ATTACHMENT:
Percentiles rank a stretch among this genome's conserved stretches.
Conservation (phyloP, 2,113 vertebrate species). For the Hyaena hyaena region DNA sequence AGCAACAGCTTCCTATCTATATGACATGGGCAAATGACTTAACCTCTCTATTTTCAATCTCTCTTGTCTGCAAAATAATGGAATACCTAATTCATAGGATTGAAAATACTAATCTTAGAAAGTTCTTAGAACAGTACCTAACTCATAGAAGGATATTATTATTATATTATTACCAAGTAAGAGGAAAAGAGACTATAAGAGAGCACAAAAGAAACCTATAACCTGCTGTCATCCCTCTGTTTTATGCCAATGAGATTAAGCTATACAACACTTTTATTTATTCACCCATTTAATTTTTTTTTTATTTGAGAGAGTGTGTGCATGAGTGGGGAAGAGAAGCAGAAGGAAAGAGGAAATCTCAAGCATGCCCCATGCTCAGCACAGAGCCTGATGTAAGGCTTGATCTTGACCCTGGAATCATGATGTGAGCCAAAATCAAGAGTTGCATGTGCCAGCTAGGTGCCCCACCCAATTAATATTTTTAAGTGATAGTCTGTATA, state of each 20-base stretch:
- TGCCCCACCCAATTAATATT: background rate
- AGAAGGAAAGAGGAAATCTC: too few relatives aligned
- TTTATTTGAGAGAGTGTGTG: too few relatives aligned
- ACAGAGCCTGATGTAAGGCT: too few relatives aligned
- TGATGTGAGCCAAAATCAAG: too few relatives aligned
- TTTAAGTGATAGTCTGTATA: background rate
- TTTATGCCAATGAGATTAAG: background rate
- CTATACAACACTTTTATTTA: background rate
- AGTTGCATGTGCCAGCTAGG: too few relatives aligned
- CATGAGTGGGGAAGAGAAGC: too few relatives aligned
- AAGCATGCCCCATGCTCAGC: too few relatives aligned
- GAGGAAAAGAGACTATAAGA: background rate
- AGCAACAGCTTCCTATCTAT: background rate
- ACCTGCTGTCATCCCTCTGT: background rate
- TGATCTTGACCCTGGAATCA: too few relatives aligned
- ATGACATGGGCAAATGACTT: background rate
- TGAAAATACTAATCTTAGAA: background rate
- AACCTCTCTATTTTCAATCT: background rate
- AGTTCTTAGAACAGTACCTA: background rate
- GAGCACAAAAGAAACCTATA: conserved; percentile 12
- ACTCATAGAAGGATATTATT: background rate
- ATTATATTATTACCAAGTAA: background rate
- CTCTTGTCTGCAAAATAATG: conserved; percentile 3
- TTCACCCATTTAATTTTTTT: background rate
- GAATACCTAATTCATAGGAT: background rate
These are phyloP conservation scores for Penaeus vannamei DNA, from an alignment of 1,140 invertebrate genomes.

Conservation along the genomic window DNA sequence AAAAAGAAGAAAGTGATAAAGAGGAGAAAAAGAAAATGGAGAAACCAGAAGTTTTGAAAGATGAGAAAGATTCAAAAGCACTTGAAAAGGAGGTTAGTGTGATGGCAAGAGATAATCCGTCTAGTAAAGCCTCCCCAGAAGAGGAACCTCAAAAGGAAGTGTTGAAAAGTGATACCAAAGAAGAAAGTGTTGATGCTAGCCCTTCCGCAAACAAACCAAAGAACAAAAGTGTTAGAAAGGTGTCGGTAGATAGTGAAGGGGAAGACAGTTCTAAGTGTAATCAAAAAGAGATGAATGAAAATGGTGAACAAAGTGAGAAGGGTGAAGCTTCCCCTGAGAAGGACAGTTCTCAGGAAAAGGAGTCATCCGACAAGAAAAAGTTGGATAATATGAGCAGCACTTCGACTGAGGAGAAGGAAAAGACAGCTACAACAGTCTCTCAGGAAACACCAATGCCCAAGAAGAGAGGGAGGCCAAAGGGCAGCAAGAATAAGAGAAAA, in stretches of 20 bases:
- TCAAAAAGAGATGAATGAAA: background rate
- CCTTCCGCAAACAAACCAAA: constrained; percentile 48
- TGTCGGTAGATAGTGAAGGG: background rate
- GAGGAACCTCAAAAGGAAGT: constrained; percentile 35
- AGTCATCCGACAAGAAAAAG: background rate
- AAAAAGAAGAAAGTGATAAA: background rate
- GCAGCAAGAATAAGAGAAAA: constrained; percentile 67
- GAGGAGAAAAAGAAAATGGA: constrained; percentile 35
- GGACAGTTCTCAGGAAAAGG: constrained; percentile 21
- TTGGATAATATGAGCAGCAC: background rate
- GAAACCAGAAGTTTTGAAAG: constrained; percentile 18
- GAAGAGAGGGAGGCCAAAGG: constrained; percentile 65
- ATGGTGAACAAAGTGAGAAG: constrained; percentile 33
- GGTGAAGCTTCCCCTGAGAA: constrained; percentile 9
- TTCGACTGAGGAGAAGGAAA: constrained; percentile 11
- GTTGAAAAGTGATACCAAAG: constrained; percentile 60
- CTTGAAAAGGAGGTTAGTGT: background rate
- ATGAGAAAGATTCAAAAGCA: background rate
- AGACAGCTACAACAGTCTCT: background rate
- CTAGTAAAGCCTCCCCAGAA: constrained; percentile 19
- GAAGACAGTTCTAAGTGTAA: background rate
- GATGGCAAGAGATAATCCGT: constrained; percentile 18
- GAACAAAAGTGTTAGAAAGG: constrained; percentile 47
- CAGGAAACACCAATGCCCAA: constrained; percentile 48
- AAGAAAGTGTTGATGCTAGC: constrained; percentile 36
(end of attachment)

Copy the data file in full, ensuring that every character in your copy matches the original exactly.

Percentiles rank a stretch among this genome's conserved stretches.
Conservation (phyloP, 2,113 vertebrate species). For the Hyaena hyaena region DNA sequence AGCAACAGCTTCCTATCTATATGACATGGGCAAATGACTTAACCTCTCTATTTTCAATCTCTCTTGTCTGCAAAATAATGGAATACCTAATTCATAGGATTGAAAATACTAATCTTAGAAAGTTCTTAGAACAGTACCTAACTCATAGAAGGATATTATTATTATATTATTACCAAGTAAGAGGAAAAGAGACTATAAGAGAGCACAAAAGAAACCTATAACCTGCTGTCATCCCTCTGTTTTATGCCAATGAGATTAAGCTATACAACACTTTTATTTATTCACCCATTTAATTTTTTTTTTATTTGAGAGAGTGTGTGCATGAGTGGGGAAGAGAAGCAGAAGGAAAGAGGAAATCTCAAGCATGCCCCATGCTCAGCACAGAGCCTGATGTAAGGCTTGATCTTGACCCTGGAATCATGATGTGAGCCAAAATCAAGAGTTGCATGTGCCAGCTAGGTGCCCCACCCAATTAATATTTTTAAGTGATAGTCTGTATA, state of each 20-base stretch:
- TGCCCCACCCAATTAATATT: background rate
- AGAAGGAAAGAGGAAATCTC: too few relatives aligned
- TTTATTTGAGAGAGTGTGTG: too few relatives aligned
- ACAGAGCCTGATGTAAGGCT: too few relatives aligned
- TGATGTGAGCCAAAATCAAG: too few relatives aligned
- TTTAAGTGATAGTCTGTATA: background rate
- TTTATGCCAATGAGATTAAG: background rate
- CTATACAACACTTTTATTTA: background rate
- AGTTGCATGTGCCAGCTAGG: too few relatives aligned
- CATGAGTGGGGAAGAGAAGC: too few relatives aligned
- AAGCATGCCCCATGCTCAGC: too few relatives aligned
- GAGGAAAAGAGACTATAAGA: background rate
- AGCAACAGCTTCCTATCTAT: background rate
- ACCTGCTGTCATCCCTCTGT: background rate
- TGATCTTGACCCTGGAATCA: too few relatives aligned
- ATGACATGGGCAAATGACTT: background rate
- TGAAAATACTAATCTTAGAA: background rate
- AACCTCTCTATTTTCAATCT: background rate
- AGTTCTTAGAACAGTACCTA: background rate
- GAGCACAAAAGAAACCTATA: conserved; percentile 12
- ACTCATAGAAGGATATTATT: background rate
- ATTATATTATTACCAAGTAA: background rate
- CTCTTGTCTGCAAAATAATG: conserved; percentile 3
- TTCACCCATTTAATTTTTTT: background rate
- GAATACCTAATTCATAGGAT: background rate
These are phyloP conservation scores for Penaeus vannamei DNA, from an alignment of 1,140 invertebrate genomes.

Conservation along the genomic window DNA sequence AAAAAGAAGAAAGTGATAAAGAGGAGAAAAAGAAAATGGAGAAACCAGAAGTTTTGAAAGATGAGAAAGATTCAAAAGCACTTGAAAAGGAGGTTAGTGTGATGGCAAGAGATAATCCGTCTAGTAAAGCCTCCCCAGAAGAGGAACCTCAAAAGGAAGTGTTGAAAAGTGATACCAAAGAAGAAAGTGTTGATGCTAGCCCTTCCGCAAACAAACCAAAGAACAAAAGTGTTAGAAAGGTGTCGGTAGATAGTGAAGGGGAAGACAGTTCTAAGTGTAATCAAAAAGAGATGAATGAAAATGGTGAACAAAGTGAGAAGGGTGAAGCTTCCCCTGAGAAGGACAGTTCTCAGGAAAAGGAGTCATCCGACAAGAAAAAGTTGGATAATATGAGCAGCACTTCGACTGAGGAGAAGGAAAAGACAGCTACAACAGTCTCTCAGGAAACACCAATGCCCAAGAAGAGAGGGAGGCCAAAGGGCAGCAAGAATAAGAGAAAA, in stretches of 20 bases:
- TCAAAAAGAGATGAATGAAA: background rate
- CCTTCCGCAAACAAACCAAA: constrained; percentile 48
- TGTCGGTAGATAGTGAAGGG: background rate
- GAGGAACCTCAAAAGGAAGT: constrained; percentile 35
- AGTCATCCGACAAGAAAAAG: background rate
- AAAAAGAAGAAAGTGATAAA: background rate
- GCAGCAAGAATAAGAGAAAA: constrained; percentile 67
- GAGGAGAAAAAGAAAATGGA: constrained; percentile 35
- GGACAGTTCTCAGGAAAAGG: constrained; percentile 21
- TTGGATAATATGAGCAGCAC: background rate
- GAAACCAGAAGTTTTGAAAG: constrained; percentile 18
- GAAGAGAGGGAGGCCAAAGG: constrained; percentile 65
- ATGGTGAACAAAGTGAGAAG: constrained; percentile 33
- GGTGAAGCTTCCCCTGAGAA: constrained; percentile 9
- TTCGACTGAGGAGAAGGAAA: constrained; percentile 11
- GTTGAAAAGTGATACCAAAG: constrained; percentile 60
- CTTGAAAAGGAGGTTAGTGT: background rate
- ATGAGAAAGATTCAAAAGCA: background rate
- AGACAGCTACAACAGTCTCT: background rate
- CTAGTAAAGCCTCCCCAGAA: constrained; percentile 19
- GAAGACAGTTCTAAGTGTAA: background rate
- GATGGCAAGAGATAATCCGT: constrained; percentile 18
- GAACAAAAGTGTTAGAAAGG: constrained; percentile 47
- CAGGAAACACCAATGCCCAA: constrained; percentile 48
- AAGAAAGTGTTGATGCTAGC: constrained; percentile 36